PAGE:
How to Encourage Your Child to Play Outdoors

Play Outdoors

Today, children are spending more time than ever before indoors. Back in the 70’s and 80’s, children spent a minimum of two hours each day playing outside helping keep them active, social and healthy. Today, experts say most children are lucky to get an hour a day of outdoor play.

Getting kids outside in the fresh air and encouraging active play is essential for your child’s development. It helps their decision-making, creativity, leadership, imagination and offers active engagement. It ignites passions, fosters their ability to share and negotiate, and enhances big picture thinking.

If you’re struggling to encourage your children to switch of the TV and get outdoors, try some of these tips.

  1. Lead by example

Parents are role models for their children whether positive or otherwise. Kids mimic the behaviour of the adults in their lives so it’s important to practice what you preach. If you spend most of your time indoors in front of a screen, so will your children. If you’re active and get outside, you’ll children will follow.

  1. Get the camera out

Kids love cameras and taking photos is a great skill they’ll use throughout their lives. Make a list of the things your child needs to take photos of. See how many different plants or birds they can photograph. If you only have a phone and don’t want your kids using it, small digital cameras are relatively inexpensive and they’ll be put to good use indoors and out.

  1. Go on active holidays

Wherever you choose to travel, there are plenty of active holidays that will delight your kids and encourage them to get outside. You could enjoy a beach holiday on the Californian coast, do a bike tour in Italy or visit water parks in Melbourne. Choose age-appropriate destinations that encourage your children to move outdoors.

  1. Plant a vegetable garden

Children can be benefit from getting their hands dirty in the garden. Not only does it encourage responsibility, growing produce helps kids understand their food doesn’t come from the supermarket. Who knows, your children may enjoy trying new vegetables too!

  1. Be creative

Simply asking your child to go outside and play will probably be met with groans and detest. Instead, plan some fun and creative activities that can be a springboard for their play. Set up a scavenger hunt, search for insects, play ‘follow the leader’ or try a yoga session.

  1. Have a park play date

Instead of meeting your friends at a café or indoor play centre, grab takeaway coffees and head to a local park. It will give your children the opportunity to run around and burn off some energy while the adults chat in peace!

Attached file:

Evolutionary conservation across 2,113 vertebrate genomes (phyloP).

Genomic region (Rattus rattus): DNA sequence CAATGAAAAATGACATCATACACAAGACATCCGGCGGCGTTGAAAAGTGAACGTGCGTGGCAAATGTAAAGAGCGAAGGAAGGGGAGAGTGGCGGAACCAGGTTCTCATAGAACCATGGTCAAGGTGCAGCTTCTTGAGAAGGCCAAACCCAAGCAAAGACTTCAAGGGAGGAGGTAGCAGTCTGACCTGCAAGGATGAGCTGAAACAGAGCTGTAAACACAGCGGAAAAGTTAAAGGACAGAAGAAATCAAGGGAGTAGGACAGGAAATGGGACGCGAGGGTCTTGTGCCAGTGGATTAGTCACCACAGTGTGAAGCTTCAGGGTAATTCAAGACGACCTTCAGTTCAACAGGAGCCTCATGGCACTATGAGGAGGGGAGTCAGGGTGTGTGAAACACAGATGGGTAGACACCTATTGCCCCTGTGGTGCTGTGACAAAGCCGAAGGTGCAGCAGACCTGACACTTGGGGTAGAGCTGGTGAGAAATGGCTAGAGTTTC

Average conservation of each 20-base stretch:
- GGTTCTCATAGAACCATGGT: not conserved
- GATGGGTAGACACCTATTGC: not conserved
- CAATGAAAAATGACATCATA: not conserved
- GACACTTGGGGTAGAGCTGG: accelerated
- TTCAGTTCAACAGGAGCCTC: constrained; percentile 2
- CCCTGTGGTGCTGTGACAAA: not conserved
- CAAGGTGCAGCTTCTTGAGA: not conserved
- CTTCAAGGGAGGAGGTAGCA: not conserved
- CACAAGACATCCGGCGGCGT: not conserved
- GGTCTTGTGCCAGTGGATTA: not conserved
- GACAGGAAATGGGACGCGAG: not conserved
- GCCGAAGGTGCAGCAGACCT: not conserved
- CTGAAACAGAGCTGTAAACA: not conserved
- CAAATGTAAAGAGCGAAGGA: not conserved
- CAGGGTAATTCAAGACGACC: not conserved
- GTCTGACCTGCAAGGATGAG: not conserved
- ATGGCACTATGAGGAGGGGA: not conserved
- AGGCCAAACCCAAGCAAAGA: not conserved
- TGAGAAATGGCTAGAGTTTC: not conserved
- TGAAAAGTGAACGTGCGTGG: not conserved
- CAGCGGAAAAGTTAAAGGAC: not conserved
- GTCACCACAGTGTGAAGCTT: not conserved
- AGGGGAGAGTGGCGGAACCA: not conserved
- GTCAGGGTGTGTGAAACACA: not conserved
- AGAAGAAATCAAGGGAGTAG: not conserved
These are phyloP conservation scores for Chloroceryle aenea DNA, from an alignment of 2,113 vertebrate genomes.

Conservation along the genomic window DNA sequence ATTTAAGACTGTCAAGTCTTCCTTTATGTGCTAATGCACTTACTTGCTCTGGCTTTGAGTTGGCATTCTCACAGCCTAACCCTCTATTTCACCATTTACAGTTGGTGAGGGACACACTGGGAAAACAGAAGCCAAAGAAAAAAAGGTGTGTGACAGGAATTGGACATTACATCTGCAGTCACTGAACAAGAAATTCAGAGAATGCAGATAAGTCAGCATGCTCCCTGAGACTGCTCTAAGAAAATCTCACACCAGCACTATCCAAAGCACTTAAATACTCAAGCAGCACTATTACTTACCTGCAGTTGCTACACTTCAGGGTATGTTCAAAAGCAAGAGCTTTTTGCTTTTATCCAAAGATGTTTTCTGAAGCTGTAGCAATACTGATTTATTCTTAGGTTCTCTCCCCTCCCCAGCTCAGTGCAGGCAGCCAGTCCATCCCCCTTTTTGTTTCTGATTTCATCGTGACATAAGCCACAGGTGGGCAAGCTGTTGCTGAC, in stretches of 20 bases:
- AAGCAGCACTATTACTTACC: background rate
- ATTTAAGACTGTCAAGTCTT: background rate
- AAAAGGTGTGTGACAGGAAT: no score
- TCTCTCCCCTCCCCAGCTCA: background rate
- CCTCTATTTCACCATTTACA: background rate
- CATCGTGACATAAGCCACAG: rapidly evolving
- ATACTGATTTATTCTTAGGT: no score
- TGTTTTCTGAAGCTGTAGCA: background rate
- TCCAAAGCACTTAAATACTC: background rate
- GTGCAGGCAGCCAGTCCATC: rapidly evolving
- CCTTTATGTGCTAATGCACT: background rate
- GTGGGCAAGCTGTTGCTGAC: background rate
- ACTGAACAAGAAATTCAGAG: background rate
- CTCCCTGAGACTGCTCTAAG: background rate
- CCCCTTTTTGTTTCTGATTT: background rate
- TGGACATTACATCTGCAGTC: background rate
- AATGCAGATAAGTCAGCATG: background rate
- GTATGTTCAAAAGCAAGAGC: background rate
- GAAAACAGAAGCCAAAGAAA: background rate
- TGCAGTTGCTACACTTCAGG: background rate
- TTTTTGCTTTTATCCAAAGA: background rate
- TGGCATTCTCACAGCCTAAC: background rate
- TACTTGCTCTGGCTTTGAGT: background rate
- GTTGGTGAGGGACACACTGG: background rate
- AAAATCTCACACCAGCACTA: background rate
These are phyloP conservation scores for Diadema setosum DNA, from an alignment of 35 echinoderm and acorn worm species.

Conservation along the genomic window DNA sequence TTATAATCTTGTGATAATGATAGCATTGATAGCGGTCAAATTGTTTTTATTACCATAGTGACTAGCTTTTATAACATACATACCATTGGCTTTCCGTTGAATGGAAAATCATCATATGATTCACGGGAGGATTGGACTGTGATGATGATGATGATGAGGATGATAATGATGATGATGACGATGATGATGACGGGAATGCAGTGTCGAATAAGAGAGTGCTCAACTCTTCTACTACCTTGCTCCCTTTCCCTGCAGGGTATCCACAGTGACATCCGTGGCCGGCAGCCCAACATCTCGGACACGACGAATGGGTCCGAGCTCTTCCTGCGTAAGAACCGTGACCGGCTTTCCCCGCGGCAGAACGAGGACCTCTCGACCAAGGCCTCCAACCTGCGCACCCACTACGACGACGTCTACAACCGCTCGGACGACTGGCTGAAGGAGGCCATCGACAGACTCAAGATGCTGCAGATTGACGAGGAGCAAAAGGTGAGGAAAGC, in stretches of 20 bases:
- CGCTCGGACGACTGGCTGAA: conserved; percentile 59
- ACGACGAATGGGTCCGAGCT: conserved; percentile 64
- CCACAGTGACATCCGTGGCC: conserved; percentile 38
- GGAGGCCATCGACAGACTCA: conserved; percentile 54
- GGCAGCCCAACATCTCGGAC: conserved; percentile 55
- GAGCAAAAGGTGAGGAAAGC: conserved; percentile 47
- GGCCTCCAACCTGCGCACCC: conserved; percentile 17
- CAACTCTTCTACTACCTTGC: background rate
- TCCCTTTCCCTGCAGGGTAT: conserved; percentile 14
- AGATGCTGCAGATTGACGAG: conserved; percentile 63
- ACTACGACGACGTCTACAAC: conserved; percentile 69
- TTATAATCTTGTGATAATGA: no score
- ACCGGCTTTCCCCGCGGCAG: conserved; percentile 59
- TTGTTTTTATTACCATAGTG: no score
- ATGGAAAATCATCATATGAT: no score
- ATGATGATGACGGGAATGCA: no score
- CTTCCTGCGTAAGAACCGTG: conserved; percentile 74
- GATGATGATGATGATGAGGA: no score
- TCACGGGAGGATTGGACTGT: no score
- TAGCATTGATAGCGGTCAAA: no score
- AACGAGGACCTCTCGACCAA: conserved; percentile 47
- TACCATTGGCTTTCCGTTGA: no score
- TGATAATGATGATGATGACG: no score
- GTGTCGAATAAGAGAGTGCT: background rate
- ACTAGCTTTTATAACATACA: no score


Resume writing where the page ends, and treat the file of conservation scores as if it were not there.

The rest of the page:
1. Invest in a trampoline

If you’re willing to spend some money on outdoor play equipment, we can highly recommend a trampoline. Unlike a swing set, a trampoline will last your child until their teenage years. When they’re no longer interested in jumping, kids will use the trampoline as a place to lay down and watch the clouds or a conversation spot with their friends.

  1. Enjoy a picnic

On a nice day, take your child’s lunch outdoors. Set up a table or simply throw down a rug and enjoy a leisurely picnic under a tree. When the weather is warm, it’s also nice to eat a family dinner outside. If the backyard doesn’t inspire you, take your food to a local park when your kids can play after dinner.

  1. Star gaze

Set up your own star gazing activity in the backyard either in the wee hours of the morning or before bedtime at night. All you’ll need is a blanket, some comfy pillows, binoculars or a telescope. Borrow a book from the library or make a star map and see if you can spot any of the constellations.

  1. Set up a fire pit

Who doesn’t love a bon fire and toasted marshmallows? While it would be nice to have a big bon fire it’s not always practical in suburban backyards. A fire pit is a great solution and will encourage your children to be outside with the family instead of watching TV.

While providing organised activities can be a great incentive to get kids outdoors, you don’t need to feel pressured to offer ample resources and structure. Research suggests child-driven play is far more beneficial for their development. It’s also important for children to learn to entertain themselves and develop their own love for the great outdoors. Use the above tips as a spring board and allow your child’s imagination to run wild!

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Derek Alam is an SEO consultant at SUPER 99 – a New Delhi-based leading retail store. He helps the company boost its brand presence in the digital world and take its products to more customers.
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